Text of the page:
Once I saw the view up top I decided the heart palpitating ride was worth it. We rented an ATV for an hour tour of the mountains where we sped though the dusty hills to arrive at a fort which played an important role holding off the Serbs during the 1990’s war, defending the city from occupation. Goats, cows and a donkey roamed as we took photos of the bay from above. We then hiked down a rocky path for about an hour to arrive in old town for a late lunch. My husbands feet were done and we took the tram back up to our car for the equally nail-biting ride back down to our hotel.
The following day we drove to Split. We parked our car below Hotel More via a car lift which we had no problems until our departure day. It was rush hour on the lift and about a half hour wait. I was eager to get on the road, so I felt helpless during this time. I practiced patience, a trait I’ve been trying to master the past few years. The drive along the Adriatic simply breathtaking with the mountains on one side and quaint villages on the other. We stopped at Ston, a small fortified town along our route famous for its shellfish farming.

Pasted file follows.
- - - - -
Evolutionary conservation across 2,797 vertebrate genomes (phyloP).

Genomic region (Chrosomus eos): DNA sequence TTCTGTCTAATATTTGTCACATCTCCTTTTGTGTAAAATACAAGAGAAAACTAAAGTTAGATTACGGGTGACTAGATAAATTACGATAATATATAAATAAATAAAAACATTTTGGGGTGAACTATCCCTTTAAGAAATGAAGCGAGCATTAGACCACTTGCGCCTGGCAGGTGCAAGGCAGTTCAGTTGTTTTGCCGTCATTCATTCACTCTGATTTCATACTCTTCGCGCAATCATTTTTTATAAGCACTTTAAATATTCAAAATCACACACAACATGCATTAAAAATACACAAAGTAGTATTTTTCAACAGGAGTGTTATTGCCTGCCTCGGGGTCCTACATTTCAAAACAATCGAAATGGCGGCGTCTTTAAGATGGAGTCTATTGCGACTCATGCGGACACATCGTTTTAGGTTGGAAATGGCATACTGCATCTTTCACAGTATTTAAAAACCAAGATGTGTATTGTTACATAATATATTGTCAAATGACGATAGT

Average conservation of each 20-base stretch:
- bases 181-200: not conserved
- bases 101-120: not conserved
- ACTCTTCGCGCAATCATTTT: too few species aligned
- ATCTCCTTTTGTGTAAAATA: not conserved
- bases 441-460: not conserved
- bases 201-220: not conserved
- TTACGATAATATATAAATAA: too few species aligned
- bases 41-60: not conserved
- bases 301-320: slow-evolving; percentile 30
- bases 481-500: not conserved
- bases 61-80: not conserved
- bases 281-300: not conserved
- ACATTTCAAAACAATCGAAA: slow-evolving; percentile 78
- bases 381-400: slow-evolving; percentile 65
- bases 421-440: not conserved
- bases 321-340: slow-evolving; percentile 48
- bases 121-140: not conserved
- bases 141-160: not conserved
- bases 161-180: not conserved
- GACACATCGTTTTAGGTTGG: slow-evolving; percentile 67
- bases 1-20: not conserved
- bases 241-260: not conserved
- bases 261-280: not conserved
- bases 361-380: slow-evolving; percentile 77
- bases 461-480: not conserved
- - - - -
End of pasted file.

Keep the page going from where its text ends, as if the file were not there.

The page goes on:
Along our route we passed through the Bosnia Herzegovina border and enjoyed lunch by the sea. Although a different county and one with a recent war-torn past, it seemed just as lovely as Croatia. While planning this trip I had considered going to Sarajevo for a night, but time didn’t really allow for it and I chose a few nights in Prague instead. I read many books about the war and had a fabulous lunch there, so maybe next trip. I do love history including conflicts, religion and ever changing borders. The former Yugoslavia is a classic and recent example of all elements.